For Immediate Release
Friday, October 21, 2011
Colorado State University Scientists Researching Phenomenon in Indian Ocean that Controls Weather Around the Globe
Note to Reporters: Photos of researchers and the research occurring in the Indian Ocean are available with the news release at http://www.news.colostate.edu.
FORT COLLINS - Three top scientists in Colorado State University’s world-renowned atmospheric science department will participate in a major international field experiment over the next several months aimed at improving the prediction of worldwide weather phenomena including heavy monsoonal rains and hurricanes.
A phenomenon known as the Madden-Julian oscillation, or MJO - a massive convection system along the equator - occurs with varying intensity throughout the year and affects weather around the globe. The oscillation is named in part for Roland Madden, who obtained his doctoral degree from Colorado State.
Oceanographers and atmospheric scientists haven’t found an easy way to model these processes, so researchers from Colorado State and other universities and federal agencies are headed to the middle of the ocean south of India and Sri Lanka to physically monitor and record them in a large field project called DYNAMO. About 20 CSU graduate students and research staff are participating in the experiments, which include everything from monitoring weather from radars on ships and atolls to launching and taking measurements of the atmosphere using weather balloons.
“When the ocean heats up, we think that triggers widespread convection, which may cause strong ocean currents that come and go,” said Steven Rutledge, a Colorado State atmospheric science professor whose staff and graduate students are on a ship monitoring a Doppler radar that observes all storms in the area.
The radar will document how rainfall from storms feeds back to the ocean, the nature of any rainfall that occurs, and the size and depth of clouds and how they vary with sea surface temperature and ocean currents.
“We’re hoping to learn the physics of the MJO and how it interacts with the Atlantic and Pacific so it can be better represented in models and the impacts on worldwide weather can be better understood,” Rutledge said. “The MJO affects monsoons in Asia and in North America, and it affects the frequency and intensity of hurricanes in Atlantic and Pacific basins. We don’t know why or what causes the MJO to form or when.”
Separately, Colorado State professors Dick Johnson and Eric Maloney are headed to Malé and Gan Island in the Republic of Maldives and their students to the island of Diego Garcia to study cloud systems with weather balloons and radars and help interpret some of the large-scale meteorological conditions.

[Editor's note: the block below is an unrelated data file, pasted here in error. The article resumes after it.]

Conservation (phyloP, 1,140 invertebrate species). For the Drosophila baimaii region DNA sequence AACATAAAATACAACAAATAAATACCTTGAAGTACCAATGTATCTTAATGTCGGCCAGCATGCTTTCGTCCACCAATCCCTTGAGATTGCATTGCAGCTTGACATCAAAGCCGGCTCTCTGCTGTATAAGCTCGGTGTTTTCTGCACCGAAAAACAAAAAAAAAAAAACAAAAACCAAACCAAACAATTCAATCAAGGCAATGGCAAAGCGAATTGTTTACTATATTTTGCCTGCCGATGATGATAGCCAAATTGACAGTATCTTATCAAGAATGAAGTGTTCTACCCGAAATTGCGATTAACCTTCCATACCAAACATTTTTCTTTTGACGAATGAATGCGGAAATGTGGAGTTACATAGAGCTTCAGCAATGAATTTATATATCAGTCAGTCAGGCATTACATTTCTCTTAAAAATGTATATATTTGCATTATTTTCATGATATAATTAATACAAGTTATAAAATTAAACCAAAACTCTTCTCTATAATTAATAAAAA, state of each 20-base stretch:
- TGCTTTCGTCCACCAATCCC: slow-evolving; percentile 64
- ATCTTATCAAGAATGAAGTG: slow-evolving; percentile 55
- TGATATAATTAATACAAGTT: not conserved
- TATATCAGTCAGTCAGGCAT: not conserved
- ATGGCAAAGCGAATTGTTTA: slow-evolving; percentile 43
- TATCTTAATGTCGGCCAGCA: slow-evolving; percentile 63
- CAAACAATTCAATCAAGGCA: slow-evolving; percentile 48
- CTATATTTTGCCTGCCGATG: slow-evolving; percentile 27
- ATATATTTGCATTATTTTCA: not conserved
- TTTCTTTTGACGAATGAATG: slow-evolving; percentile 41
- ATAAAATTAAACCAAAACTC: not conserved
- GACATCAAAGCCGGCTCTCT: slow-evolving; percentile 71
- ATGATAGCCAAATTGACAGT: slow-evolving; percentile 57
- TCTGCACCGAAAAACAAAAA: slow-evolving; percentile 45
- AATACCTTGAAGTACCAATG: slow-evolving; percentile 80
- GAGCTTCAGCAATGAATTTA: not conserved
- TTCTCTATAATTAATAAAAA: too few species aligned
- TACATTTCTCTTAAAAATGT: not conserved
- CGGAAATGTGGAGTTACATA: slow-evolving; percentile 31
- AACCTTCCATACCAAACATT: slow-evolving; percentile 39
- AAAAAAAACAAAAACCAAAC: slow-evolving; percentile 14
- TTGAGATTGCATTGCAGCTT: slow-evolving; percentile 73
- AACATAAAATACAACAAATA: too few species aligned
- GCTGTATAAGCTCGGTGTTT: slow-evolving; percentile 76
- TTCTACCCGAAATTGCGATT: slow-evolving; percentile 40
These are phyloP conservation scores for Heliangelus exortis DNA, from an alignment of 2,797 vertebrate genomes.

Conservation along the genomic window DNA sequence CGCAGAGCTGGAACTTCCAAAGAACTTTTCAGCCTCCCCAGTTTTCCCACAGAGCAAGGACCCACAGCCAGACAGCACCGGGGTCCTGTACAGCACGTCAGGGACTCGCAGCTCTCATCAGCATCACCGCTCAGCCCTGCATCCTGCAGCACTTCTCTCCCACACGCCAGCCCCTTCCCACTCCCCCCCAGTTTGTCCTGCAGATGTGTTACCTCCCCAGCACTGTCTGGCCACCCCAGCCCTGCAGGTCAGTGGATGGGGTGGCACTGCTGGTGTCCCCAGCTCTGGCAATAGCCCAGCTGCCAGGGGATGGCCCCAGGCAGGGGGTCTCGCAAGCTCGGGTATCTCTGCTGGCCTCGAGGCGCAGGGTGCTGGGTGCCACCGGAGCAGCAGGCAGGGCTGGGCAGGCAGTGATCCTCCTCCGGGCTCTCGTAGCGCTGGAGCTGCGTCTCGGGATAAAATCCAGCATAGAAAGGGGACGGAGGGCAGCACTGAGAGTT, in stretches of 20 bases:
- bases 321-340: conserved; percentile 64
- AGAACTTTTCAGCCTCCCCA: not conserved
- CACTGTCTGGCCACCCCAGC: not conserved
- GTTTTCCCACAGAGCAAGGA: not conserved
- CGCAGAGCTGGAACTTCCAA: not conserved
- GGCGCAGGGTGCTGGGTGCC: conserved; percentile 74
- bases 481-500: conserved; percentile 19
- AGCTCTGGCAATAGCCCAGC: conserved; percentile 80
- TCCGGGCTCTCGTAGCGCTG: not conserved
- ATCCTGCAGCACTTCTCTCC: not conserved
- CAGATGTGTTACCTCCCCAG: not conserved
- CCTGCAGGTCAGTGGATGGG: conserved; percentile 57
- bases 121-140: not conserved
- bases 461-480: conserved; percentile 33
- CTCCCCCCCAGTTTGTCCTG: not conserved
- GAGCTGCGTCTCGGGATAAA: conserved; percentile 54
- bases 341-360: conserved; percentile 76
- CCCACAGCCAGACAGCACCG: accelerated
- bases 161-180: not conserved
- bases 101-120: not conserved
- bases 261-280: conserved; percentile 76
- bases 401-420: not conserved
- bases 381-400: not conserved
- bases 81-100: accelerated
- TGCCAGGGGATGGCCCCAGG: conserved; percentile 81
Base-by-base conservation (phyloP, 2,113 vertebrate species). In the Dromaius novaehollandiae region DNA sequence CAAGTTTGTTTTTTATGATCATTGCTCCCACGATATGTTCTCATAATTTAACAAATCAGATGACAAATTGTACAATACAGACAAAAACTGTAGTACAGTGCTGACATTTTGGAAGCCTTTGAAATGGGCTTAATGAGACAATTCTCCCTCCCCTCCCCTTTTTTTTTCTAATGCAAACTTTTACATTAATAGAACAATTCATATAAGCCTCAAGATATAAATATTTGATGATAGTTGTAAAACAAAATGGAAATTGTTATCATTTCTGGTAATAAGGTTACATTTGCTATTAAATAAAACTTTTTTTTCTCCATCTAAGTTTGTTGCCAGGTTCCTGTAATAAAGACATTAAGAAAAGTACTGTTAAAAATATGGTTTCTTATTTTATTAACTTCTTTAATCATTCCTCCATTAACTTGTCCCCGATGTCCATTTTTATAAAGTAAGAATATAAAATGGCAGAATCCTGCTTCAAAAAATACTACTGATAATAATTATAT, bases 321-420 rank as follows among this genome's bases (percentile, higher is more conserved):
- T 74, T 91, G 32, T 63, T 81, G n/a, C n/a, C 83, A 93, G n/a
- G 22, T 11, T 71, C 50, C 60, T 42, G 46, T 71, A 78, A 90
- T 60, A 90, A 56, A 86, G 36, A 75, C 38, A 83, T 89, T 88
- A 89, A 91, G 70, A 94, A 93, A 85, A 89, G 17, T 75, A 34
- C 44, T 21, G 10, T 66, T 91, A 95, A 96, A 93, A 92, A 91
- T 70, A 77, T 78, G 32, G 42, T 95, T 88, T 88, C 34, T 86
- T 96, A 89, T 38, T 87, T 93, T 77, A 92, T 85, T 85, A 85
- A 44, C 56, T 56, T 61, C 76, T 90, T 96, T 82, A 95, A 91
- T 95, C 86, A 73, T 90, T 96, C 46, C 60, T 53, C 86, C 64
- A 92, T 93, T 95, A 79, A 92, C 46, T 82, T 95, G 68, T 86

“With the Madden-Julian oscillation, which develops every 40-50 days or so, there’s a blowup of an area of intense precipitation in the Indian Ocean that generally starts near the equator,” Maloney said. “After it forms, it moves very slowly eastward. Every second, this whole complex shifts five meters. It perturbs global wind patterns, not only in the Indian Ocean and West Pacific Ocean, but also the East Pacific, Atlantic and related areas like the Gulf of Mexico and the Caribbean Sea.
“When these large-scale wind patterns reach the Americas, they can affect hurricane activity,” Maloney said. “We need to understand the large-scale pre-conditions associated with these events. We might be able to forecast downstream affect of winds that affect hurricanes in the Atlantic.”
Other participants in the Indian Ocean studies include the National Center for Atmospheric Research, the University of Miami, Oregon State University, the University of Washington and Texas A&M. The program also includes international participation from more than 10 countries, including meteorologists from the Maldives.
CSU researchers anticipate the trip will be a good experience for students who are learning from some of the top researchers in their fields. Colorado State’s nationally ranked atmospheric sciences department is strictly a graduate program that has produced scientists who now are on many faculties and serve in leadership roles in research laboratories around the world.
“Big projects like DYNAMO really give our students the experience to be leaders,” Rutledge said.